Cruise review: Taking a shine to ‘Jewel’

For only their second cruise, Douglas Miller and his wife switched from P&O to Royal Caribbean International and headed for Italy and the Greek islands. Were they wise to make the change? Read Douglas’s report below and judge for yourselves.

We cruised on Jewel of the Seas, a 90,000 ton ship, writes Douglas Miller. Our accommodation was a balcony cabin, with plenty of storage/hanging space, and a separate shower room.

The food on board was excellent and very plentiful – this is not a holiday for those who are trying to lose weight! There is self-service in the ‘Windjammer’, and a more formal dining experience in the ‘Tides’ restaurant. I found the service outstanding. All the waiting staff were very friendly and helpful. The ship manages to cater extremely well to almost 3,000 passengers – quite a feat. There are variable meal times too, so one is not tied to strict seating times in the ‘Tides’ dining area. The ship also offered specialist dining at ‘Chops’ steakhouse, a fine Italian restaurant, and a sushi restaurant, all at extra cost. We purchased an additional package to try them all and found them good, but next time I’d be quite happy with the standard dining at ‘Tides’.

Drinks packages were available to cater to those who wanted soft drinks only, or alcohol as well. You didn’t have to buy a package but better quality coffees, teas, fizzy drinks, bottled water, and alcohol of course, were charged for otherwise.

The excursions were excellent: well planned and conducted by knowledgeable and friendly guides. Travel to and from the sites we visited was well organised and often much better than if we’d organised the travel ourselves. For example, the trip up to the clifftop at Santorini, as organised by the cruise staff, avoided a time-consuming cable car journey up the hillside that other tours couldn’t avoid. Advertised shore excursions are subject to change for safety reasons and our original itinerary included Ephesus in Turkey, but this was altered by Royal Caribbean to include an additional Greek island that was considered safer.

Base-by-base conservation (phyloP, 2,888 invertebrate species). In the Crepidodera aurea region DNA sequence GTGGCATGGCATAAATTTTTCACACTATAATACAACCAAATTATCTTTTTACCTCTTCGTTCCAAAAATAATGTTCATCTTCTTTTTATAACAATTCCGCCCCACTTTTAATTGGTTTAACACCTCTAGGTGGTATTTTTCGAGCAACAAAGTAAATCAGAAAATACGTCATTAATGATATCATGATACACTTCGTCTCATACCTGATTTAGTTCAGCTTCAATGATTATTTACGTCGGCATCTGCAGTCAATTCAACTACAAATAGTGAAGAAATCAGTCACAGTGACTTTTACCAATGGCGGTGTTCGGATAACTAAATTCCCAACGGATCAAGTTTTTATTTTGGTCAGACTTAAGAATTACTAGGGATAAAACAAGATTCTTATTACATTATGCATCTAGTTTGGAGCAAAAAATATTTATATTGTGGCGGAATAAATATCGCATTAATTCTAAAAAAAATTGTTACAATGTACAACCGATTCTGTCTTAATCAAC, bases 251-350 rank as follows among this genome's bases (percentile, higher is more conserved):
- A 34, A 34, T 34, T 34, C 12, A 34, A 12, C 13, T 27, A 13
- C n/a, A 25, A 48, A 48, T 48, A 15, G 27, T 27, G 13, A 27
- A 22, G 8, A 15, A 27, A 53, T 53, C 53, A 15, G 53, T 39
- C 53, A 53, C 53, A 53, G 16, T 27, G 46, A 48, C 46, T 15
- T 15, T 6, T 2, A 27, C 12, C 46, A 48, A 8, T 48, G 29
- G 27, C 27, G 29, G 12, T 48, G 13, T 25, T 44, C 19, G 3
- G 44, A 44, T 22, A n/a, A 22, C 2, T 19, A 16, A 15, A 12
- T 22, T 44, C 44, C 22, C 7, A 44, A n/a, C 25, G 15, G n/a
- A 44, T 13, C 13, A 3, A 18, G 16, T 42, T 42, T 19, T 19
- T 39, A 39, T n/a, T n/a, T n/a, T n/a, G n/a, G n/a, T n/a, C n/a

Security is taken seriously, and this is not a problem. I found it re-assuring that both I and my bags were checked carefully when we re-embarked after each excursion. You don’t need your passport to visit a foreign destination once on board, but you must show your ‘sea-pass’, a credit card-sized card that is also the only means by which you can pay for services/goods on the ship.

A minor niggle was the constant requests for official photos by camera-wielding photographers: they were ever-present as you embarked, disembarked, and at meals or afterwards in the lounges, all with the intention of charging you for a photographic package. Wi-fi for personal devices was expensive and charged per device, per day ­– something RCI should offer more cheaply in my opinion.

The entertainment and leisure facilities were very good; we were offered the latest cinema screenings, cliff-face climbing, crazy golf, swimming pools, a comprehensive gym, a health spa, a casino, a sports bar, several lounges, and good quality and varied evening shows in the theatres. The on-board shops offered essentials and higher-end perfumes, handbags, watches and jewellery.

Many passengers were repeat cruisers, and Royal Caribbean has a popular loyalty programme to reflect this. If you wish to see many different sights (and sites) it is a great advantage to visit these destinations on a floating hotel, which feeds you very well and allows you the luxury of not having to pack and unpack for each stop.







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